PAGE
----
The Training Needs and Interests of School Counseling Intern Site Supervisors

Gail E. Uellendahl
California Lutheran University
Maya N. Tenenbaum
California Lutheran University

School counseling site supervisors play a critical role in the clinical training of school counselor interns and are an important link between counselor education and professional practice. While it is a state requirement in California that school counselor site supervisors must be qualified, credentialed school counselors, the California Commission on Teacher Credentialing (CCTC) along with both state and national school counselor organizations have not yet created specific standards or guidelines for the preparation and practice of this supervisor role. The absence of standards and detailed practice requirements for supervisors contributes to a high variability in the quality of field experiences for school counseling interns. In this descriptive study, we explored the supervision training among practicing school counselors in California who serve as site supervisors for interns, their supervision practices, and their interest in receiving training for the practice of supervision.

A 20 item questionnaire was designed to gather information such as length of professional practice, along with data on the supervision training, practice, and training interests of California school counselor site supervisors. Out of 1116 surveys sent, a total of 220 practicing school counselor site supervisors responded.

Forty-one percent of respondents felt “not at all” prepared by their counselor education program for their role as a site supervisor, and 30% felt only “somewhat” prepared. Eighteen percent felt prepared to a “moderate” extent and 8% felt prepared to a “great extent.” The remaining 3% did not answer this question. When asked to describe the nature of supervision training received in their graduate education program, the majority of our sample (59%) informed us that this role was either not addressed at all or only indirectly addressed, while only 7% took one or more courses devoted to supervision. Outside of their graduate work, forty- eight percent have read books or articles related to supervision, 19% have attended a workshop on supervision at a professional conference, 13% participated in a training course on supervision, 12% have attended an in-service training about this role and 7% participated in a group focusing on supervision.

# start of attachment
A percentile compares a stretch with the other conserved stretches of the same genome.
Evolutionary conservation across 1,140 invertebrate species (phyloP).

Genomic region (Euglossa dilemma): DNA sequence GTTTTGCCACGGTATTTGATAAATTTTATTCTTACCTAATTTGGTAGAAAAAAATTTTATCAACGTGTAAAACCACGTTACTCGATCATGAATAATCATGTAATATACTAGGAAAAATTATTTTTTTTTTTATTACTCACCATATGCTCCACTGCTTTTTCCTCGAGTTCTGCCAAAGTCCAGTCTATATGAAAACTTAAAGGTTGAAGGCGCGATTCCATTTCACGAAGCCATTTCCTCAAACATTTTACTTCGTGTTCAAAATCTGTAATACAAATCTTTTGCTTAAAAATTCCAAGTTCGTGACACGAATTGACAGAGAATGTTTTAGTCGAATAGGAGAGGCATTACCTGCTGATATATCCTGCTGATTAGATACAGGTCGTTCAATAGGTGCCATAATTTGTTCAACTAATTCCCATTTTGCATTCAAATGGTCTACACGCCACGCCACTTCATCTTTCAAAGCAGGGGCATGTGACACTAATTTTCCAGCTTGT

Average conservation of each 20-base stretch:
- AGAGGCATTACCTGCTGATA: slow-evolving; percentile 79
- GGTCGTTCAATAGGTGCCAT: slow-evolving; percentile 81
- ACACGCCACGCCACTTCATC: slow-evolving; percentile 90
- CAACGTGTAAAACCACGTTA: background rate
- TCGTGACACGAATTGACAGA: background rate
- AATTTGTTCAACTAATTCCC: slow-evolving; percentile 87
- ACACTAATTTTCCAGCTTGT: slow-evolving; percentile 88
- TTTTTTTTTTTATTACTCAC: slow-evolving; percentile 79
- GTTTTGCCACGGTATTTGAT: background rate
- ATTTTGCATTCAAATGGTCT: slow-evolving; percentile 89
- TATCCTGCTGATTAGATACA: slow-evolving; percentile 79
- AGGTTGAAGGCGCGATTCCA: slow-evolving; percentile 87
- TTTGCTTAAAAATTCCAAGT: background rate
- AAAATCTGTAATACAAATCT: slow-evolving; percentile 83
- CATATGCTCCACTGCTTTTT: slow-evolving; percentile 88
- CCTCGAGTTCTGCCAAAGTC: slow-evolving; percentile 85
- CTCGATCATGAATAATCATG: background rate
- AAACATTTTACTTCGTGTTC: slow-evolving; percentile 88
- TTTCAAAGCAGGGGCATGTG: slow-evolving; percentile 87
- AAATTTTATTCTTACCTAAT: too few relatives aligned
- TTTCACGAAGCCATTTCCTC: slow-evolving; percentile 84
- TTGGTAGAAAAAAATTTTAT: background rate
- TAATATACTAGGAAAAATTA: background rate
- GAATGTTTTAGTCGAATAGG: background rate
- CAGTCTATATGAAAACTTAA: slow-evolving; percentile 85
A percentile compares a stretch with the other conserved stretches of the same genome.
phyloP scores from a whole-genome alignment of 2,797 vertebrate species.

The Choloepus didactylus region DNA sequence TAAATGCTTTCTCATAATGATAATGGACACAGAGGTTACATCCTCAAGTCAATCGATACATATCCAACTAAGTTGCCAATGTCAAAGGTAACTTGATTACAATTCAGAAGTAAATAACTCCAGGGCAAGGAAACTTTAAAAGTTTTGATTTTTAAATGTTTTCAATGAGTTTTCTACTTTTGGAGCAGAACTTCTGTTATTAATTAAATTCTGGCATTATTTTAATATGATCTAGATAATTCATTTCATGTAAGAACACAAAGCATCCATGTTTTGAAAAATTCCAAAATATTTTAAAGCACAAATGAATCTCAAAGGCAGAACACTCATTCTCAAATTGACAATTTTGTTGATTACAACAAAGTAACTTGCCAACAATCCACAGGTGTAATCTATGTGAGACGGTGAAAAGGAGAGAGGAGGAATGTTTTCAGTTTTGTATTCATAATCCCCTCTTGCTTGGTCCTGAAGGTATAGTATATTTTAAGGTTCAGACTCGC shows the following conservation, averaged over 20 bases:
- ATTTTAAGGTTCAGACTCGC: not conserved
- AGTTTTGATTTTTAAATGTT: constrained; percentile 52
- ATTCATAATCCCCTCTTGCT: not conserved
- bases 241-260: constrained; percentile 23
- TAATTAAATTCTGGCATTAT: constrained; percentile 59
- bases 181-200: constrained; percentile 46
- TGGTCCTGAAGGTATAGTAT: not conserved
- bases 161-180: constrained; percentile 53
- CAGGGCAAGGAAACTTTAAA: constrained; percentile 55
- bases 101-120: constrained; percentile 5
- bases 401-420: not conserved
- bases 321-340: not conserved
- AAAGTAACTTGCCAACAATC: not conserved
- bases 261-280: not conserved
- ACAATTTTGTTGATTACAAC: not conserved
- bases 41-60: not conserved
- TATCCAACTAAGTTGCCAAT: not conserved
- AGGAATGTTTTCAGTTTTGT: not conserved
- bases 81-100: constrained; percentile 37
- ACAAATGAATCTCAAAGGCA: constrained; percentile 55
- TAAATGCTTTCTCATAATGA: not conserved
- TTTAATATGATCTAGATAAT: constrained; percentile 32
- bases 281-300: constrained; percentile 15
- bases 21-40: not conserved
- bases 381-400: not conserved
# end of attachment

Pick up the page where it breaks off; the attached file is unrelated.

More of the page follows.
When asked if they receive regular supervision about their role as a supervisor, 78% replied that they do not. Of the 19% who do receive supervision about this role, half of those who are supervised on-site receive this supervision from school administrators who do not hold the Pupil Personnel Services (PPS) Credential.  Interestingly, 7% (15) respondents reported that they seek an outside professional/mentor for such supervision, suggesting a lack of well-trained supervisors available in some schools.  The majority (84%) indicated that they are interested in receiving supervision training. Most were interested in receiving a handbook for school counseling supervisors (63%), followed by a single session workshop at a local university (59%) or a conference on supervision (44%). Respondents also suggested the need for more collaboration with and support from university faculty.      

We also gathered information about counselor-to-student ratios and supervision practices, types of university contact and internship plan development, supervision practices pre- and post- ASCA model, and recommendations about ways that respondents would like to be supported in their supervisory role. Details of those results can be found in our full article.

School counselor education programs are called upon to take a leadership role in addressing this need for site supervisor training by identifying and evaluating supervision models appropriate for the complex role of the school counselor, and advocating for increased clarity in the state standards as well as those recommended and published by state and national associations. It will take the collaborative efforts of counselor educators, state credentialing programs, professional associations, and practicing school counselors to move this much-needed initiative forward. 

The full study is in Gail E. Uellendahl and Maya N. Tenenbaum, “Supervision Training, Practices, and Interests of California Site Supervisors,” Counselor Education & Supervision, 54, 274-287.

Suggested citationUellendahl, G. E., & Tenenbaum, M. N. (2016, January). The training needs and interests of school counseling intern site supervisors [Commentary]. Policy Analysis for California Education.